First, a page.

Learn About Japanese Art

Japanese art can refer to any number of things, from ukiyo-e woodblock prints, calligraphy, pottery, ceramics, or even modern manga comics.

Japanese Art

Japan has a long and ancient history as a relatively isolated culture surrounded by the ocean on all sides, and thus their artistic legacy is prosperous and distinctly recognizable. Today collectors across the globe admire the simple yet intricate beauty of antique works of art from Japan, and thus the Japanese art market is an increasingly popular one as the art world’s interests expand outside of the West. It is no wonder that Japanese art is so highly regarded; with a unique style and rich history, there is a lot to be fascinated by.

An Island of Its Own

Culturally, Japan is particularly different from many other countries, since it was often subject to quick invasions followed by long periods of isolation from the outside world. Prior to the 19th century, Japan operated on a system of military feudalism, focusing on internal conflicts, and thus conducted relatively little foreign invasions and expeditions compared to many Western countries. During the 17th to 19th centuries, Japan closed off its borders, with no Japanese citizen permitted to leave the island, and very foreign nations allowed to enter or trade with Japan in a period called sakoku . The idea was to prevent religious and colonial influence or indoctrination. It wasn’t until 1853 when the Perry Expedition forcibly resumed trade relations between Japan and the Western World.

"As popular culture became increasingly influential in Japanese life, woodblock printing emerged as a favorite way of producing an artistic image."

Ichikawa Danjūrō VII as Arajishi Otokonosuke, Utagawa Kunisada, probably 1829, Metropolitan Museum of Art

Ichikawa Danjūrō VII as Arajishi Otokonosuke, Utagawa Kunisada, probably 1829, Metropolitan Museum of Art

What this meant for Japan was that they were able to develop a culture that was very geographically concentrated and unique to the country, and of course this phenomenon is reflected in their art. They originated their own specific aesthetic preferences, and also learned to incorporate and assimilate the influence of the little foreign ideas they did come in contact with into their own style, working with and developing these effects within their own context with the passing of time. This resulted in the creation of an artform marked by its advanced skill-level, and unmistakable style. 

Methods of Art

Historically, the most highly regarded form of artistic expression in Japan was painting.  During the Edo Period, a duration of time lasting across three centuries, sculpture was perceived as being strictly associated with religion and painting became the best medium in which to represent subjects of contemporary life and ideas. Until the 20th century, Japanese people used a paintbrush to write, which increased their understanding and familiarity with the techniques of painting. Writing and calligraphy was in itself viewed as a form of art, and this sentiment heavily influenced the Japanese style of painting.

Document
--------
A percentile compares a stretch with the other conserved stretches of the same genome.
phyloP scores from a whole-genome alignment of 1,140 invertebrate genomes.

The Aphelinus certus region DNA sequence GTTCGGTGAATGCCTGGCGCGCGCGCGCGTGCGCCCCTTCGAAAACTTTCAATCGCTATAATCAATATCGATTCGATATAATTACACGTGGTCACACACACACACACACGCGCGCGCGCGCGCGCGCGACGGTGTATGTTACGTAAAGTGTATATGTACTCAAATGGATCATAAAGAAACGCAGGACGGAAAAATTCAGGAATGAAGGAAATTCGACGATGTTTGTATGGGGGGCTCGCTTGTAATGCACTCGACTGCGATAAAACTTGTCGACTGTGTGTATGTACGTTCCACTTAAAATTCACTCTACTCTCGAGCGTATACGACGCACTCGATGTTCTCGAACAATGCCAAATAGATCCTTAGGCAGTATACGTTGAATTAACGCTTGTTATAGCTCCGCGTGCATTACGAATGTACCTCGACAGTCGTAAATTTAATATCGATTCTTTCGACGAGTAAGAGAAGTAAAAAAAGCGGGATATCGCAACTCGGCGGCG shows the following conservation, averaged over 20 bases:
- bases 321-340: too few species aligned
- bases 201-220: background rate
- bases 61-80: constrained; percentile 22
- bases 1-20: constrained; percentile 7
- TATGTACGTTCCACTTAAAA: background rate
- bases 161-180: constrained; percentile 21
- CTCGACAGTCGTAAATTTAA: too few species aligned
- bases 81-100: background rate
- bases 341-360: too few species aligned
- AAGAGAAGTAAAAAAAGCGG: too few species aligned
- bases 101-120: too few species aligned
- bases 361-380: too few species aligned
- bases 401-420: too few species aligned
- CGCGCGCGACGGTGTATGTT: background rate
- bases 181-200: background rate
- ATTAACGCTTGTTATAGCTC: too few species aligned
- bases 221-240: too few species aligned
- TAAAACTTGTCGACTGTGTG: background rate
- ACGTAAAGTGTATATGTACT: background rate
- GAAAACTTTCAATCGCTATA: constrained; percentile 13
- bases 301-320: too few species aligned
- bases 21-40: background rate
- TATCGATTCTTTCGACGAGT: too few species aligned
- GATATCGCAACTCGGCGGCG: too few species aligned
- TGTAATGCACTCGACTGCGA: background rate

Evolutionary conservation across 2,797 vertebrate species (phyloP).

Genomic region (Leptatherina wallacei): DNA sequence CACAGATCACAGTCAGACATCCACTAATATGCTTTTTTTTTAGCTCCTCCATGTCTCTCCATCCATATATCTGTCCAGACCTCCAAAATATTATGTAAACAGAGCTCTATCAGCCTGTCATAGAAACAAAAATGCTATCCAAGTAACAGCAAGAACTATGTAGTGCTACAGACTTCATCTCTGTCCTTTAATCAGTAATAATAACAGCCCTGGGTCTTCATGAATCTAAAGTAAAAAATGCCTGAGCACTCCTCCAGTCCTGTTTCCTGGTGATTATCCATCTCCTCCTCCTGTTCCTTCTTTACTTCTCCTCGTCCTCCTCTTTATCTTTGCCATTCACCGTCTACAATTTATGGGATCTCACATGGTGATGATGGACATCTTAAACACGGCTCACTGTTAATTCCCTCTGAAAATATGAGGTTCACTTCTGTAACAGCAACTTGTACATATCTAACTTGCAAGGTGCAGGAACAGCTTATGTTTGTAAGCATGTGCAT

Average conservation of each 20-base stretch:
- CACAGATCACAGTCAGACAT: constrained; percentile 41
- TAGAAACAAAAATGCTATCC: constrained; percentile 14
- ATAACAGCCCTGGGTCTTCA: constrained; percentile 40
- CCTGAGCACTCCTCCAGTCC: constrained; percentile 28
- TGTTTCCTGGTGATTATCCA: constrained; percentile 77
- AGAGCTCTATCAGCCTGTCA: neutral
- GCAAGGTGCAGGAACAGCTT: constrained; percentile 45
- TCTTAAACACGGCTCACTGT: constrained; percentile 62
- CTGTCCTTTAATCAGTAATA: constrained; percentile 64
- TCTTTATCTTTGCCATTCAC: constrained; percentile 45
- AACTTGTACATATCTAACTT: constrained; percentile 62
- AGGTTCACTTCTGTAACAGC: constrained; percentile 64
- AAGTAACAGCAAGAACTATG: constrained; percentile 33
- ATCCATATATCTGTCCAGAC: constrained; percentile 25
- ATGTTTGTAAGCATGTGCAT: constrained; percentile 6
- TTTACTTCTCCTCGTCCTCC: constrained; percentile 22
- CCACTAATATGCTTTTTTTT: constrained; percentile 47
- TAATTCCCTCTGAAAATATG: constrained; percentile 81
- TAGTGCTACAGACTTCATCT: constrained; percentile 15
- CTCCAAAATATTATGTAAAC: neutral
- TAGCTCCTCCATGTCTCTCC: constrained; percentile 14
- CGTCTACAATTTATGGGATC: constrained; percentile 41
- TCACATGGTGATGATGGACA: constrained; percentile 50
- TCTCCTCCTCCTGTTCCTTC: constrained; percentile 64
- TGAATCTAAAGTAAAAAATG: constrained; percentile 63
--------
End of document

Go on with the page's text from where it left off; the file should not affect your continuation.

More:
During this same period, as popular culture became increasingly influential in Japanese life, woodblock printing emerged as a favorite way of producing an artistic image. Popular subjects included scenes or actors from kabuki theatre, geisha, courtesans, myths, scenic landscapes, or images from everyday life. These depictions in the style of woodblock printing was called ukiyo-e, meaning “floating life”.

Also popular amongst collectors today are ceramics. Japanese ceramic work is graded as some of the best in the world, and can date back as amongst the oldest of Japanese works of art from the Jouman period which lasted 10,000 - 300BCE. This gives Japan’s ceramic tradition as being one of the oldest in the world. The enduring significance of the tea ceremony in Japanese culture owes to the high level of craftsmanship and esteem held by ceramicists throughout time. Amongst the most renowned potters in Japanese history are Honami Kouetsu, Ogata Kenzan, and Aoki Mokube.

Aesthetic Distinguishability

Perhaps most intriguing about Japanese Art as a whole is its seemingly effortless, unfussy and yet painstakingly detailed beauty. This aesthetic is comprised of a variety of diverse cultural traditions, reflecting the long held customs and ideas passed down through generations of art. In some ways their artistic tradition is defined by polarities - black and white calligraphic paintings contrasted with the brightly colored images of woodblock prints, an affinity for serene simplicity contrasted with an appreciation for intricacy and beauty. It is compelling ideas such as these that came to influence great Western movements in art such as Impressionism, Arts and Crafts, Art Nouveau, and 20th century modern architecture.

Japanese art is diverse and enduring in its traditions, allowing us a glimpse into a culture and society of another time. For many centuries, artwork of this region was hidden from the rest of the world and thus it is our great privilege today to have access to pieces that were previously unknown to us. Its historical significance combined with its perfected execution and calming beauty aids to enrapture and fascinate collectors and audiences alike even today. Whether it is in the form of paintings, prints, pottery, or anything else, there is surely something that Japanese Art has to interest you.

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